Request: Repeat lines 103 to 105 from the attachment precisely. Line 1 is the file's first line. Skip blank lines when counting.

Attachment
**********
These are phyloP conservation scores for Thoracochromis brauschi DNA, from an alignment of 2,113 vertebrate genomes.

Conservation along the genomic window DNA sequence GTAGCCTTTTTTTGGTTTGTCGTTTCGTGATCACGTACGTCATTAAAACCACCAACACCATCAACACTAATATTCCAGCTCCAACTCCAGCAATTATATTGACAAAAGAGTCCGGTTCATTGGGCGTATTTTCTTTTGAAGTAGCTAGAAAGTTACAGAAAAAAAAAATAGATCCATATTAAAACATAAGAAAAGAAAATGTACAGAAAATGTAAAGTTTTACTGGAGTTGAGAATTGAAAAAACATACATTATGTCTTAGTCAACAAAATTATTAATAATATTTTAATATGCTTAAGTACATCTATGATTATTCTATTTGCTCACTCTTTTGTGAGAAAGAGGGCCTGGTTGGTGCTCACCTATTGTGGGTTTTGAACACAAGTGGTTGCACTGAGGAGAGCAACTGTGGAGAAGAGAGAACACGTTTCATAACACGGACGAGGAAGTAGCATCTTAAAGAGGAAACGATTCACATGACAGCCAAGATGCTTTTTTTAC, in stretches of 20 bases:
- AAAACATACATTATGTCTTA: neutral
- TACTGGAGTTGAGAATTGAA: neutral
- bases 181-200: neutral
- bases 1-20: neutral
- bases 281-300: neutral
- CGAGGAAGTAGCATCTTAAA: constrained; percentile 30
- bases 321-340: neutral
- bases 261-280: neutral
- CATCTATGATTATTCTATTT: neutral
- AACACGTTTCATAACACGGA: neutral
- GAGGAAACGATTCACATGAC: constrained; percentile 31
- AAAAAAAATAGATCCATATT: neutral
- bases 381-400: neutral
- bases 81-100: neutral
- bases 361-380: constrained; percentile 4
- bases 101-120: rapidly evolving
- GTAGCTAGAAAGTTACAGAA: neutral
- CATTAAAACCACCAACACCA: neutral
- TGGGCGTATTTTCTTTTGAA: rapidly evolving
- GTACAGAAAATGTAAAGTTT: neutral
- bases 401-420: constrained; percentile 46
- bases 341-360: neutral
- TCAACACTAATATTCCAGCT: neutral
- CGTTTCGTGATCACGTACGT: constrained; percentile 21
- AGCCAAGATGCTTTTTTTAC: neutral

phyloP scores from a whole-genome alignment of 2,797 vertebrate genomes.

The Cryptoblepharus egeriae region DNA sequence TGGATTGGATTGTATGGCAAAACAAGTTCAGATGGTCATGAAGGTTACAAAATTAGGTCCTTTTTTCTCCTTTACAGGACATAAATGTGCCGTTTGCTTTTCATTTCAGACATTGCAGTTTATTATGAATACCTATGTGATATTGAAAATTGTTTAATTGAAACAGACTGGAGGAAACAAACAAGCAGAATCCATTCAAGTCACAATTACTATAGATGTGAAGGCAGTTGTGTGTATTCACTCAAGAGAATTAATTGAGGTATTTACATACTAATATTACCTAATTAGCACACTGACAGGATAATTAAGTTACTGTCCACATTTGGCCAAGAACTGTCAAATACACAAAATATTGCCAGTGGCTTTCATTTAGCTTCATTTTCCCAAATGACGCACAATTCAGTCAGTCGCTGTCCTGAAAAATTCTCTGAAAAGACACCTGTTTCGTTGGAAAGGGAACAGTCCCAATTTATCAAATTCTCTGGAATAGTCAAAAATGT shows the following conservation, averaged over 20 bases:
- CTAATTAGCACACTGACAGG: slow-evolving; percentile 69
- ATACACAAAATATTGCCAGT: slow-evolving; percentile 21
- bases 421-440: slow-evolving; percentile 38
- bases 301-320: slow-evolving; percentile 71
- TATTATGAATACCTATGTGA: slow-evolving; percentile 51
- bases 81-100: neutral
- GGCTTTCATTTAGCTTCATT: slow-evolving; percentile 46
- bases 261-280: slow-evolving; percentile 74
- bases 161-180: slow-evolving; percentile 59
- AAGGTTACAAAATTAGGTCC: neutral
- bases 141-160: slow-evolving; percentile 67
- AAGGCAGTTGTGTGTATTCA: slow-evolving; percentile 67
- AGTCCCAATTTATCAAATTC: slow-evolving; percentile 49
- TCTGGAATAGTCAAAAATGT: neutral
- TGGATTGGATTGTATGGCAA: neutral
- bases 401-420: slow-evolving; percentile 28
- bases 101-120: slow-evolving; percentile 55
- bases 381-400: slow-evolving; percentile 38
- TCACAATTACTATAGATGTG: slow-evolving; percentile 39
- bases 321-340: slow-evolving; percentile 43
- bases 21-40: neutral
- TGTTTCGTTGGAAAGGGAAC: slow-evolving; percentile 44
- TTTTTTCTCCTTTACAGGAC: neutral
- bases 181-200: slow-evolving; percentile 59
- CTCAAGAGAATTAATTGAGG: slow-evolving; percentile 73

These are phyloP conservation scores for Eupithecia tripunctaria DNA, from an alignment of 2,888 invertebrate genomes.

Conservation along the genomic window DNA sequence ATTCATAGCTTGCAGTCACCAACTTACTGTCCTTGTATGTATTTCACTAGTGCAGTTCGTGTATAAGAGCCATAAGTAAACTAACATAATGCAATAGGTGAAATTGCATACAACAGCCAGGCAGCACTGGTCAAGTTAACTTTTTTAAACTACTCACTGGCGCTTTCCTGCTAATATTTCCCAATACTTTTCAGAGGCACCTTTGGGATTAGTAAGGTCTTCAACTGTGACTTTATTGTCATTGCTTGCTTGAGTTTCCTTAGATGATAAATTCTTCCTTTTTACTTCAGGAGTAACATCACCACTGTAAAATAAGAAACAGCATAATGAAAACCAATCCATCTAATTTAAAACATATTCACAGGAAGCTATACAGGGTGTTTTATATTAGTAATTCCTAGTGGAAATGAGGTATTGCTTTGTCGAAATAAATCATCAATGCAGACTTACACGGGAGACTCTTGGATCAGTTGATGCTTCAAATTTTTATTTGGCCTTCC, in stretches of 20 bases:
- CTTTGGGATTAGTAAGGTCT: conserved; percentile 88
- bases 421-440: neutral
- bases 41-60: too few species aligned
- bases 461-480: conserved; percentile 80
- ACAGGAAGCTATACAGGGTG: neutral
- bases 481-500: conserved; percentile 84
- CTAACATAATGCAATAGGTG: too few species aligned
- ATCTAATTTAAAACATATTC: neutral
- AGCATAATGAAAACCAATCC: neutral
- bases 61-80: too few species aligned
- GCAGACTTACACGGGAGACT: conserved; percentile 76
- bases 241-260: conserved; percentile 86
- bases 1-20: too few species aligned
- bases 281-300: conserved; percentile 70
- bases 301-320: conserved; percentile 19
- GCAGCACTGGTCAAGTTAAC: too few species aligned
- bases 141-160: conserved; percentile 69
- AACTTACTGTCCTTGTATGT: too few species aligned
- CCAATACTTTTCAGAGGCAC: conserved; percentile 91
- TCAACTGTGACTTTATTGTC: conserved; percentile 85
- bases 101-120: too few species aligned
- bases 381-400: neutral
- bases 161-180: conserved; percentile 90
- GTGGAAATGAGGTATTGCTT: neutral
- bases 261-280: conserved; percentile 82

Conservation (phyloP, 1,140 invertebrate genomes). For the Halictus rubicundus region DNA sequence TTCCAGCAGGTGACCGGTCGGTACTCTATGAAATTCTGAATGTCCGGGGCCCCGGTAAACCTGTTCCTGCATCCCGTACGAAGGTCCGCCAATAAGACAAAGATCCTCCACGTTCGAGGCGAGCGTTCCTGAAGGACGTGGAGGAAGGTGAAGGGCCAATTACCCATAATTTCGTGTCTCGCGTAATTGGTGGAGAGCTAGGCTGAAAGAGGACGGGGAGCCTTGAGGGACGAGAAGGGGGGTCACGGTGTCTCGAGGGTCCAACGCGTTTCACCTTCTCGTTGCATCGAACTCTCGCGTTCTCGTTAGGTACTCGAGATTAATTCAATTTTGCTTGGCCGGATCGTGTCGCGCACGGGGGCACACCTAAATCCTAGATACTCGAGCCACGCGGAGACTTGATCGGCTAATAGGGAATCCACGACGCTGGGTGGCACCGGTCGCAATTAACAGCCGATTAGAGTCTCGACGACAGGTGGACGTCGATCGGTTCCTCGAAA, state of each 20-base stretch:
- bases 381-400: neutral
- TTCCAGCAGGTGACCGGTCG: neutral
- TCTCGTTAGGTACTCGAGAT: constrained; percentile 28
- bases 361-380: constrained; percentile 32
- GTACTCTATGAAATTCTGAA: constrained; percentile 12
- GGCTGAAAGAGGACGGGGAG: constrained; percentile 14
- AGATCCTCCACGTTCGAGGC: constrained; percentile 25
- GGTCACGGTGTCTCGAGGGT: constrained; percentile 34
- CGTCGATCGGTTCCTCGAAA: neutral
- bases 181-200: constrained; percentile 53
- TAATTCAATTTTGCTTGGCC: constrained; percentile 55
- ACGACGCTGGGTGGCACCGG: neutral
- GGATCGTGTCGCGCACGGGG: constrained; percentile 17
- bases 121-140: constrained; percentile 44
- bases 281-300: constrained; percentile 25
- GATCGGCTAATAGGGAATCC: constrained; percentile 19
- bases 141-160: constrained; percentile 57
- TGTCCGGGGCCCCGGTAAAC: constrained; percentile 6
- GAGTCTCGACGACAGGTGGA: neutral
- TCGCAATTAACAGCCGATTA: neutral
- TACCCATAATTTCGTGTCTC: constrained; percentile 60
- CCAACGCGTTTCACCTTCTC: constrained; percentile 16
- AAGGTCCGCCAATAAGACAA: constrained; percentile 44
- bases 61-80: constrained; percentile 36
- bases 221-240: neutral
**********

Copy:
- TACCCATAATTTCGTGTCTC: constrained; percentile 60
- CCAACGCGTTTCACCTTCTC: constrained; percentile 16
- AAGGTCCGCCAATAAGACAA: constrained; percentile 44